Study design: A prospective observational cohort was recruited from 208 randomly selected North Carolina practices.
Objective: To compare the course of compensation claimants with gainfully employed patients not so insured from the time when they first sought care for acute back pain.
Summary of background data: The human and financial cost attributable to disabling chronic low back pain identified by worker's compensation programs continues to escalate. We explored the antecedents to this phenomenon.
Method: Consecutive patients with acute low back pain were interviewed by telephone within 1 week of first seeking care and in follow-up calls after 2, 4, 8, 12, and 24 weeks to monitor functional and work status.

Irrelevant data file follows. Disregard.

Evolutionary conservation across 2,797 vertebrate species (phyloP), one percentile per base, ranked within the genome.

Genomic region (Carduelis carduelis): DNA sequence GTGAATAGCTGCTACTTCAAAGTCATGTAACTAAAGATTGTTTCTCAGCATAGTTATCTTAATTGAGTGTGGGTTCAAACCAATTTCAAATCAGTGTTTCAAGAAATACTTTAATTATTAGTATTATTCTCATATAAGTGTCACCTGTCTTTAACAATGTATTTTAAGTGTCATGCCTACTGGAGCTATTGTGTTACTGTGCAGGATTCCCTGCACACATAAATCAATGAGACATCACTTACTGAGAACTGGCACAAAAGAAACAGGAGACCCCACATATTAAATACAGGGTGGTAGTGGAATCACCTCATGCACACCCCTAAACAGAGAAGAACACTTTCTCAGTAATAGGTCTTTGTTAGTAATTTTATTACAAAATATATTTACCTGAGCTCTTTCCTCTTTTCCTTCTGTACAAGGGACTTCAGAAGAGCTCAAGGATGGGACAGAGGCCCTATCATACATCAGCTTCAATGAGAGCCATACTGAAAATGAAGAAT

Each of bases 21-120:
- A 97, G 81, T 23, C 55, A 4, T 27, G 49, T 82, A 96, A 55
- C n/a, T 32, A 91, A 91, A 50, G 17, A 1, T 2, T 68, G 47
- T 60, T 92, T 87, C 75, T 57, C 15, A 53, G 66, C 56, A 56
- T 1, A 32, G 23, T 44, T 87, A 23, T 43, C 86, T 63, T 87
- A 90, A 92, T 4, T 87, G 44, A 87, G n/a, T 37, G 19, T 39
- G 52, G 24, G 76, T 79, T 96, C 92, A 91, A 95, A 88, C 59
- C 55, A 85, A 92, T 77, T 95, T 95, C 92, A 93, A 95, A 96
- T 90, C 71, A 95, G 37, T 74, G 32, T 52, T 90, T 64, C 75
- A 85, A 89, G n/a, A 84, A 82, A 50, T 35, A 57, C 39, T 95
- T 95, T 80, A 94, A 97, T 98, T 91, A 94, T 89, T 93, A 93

Results: Of the 1633 patients enrolled, 505 were insured by workers' compensation. These were compared with 861 who had been employed on any job for pay within 3 months of the onset of their backache but whose care was not so underwritten. Those with compensable back pain were more likely to categorize their tasks as physically demanding and had taken more time off work in the month before the baseline interview (P = 0.02). Recovery of the sense of wellness they enjoyed before this episode of back pain was delayed (Cox Model: Hazard Ratio = 0.822; P < 0.001; confidence interval: 0.733, 0.923), but recovery of function or return to work was not. This delay was independent of type of health care and perception of task demand and beyond that which could be ascribed to the quality of back pain.
Conclusion: Each of these associations is a reproach to the fashion in which workers' compensation insurance for regional back pain serves the ethic that is its raison d'être.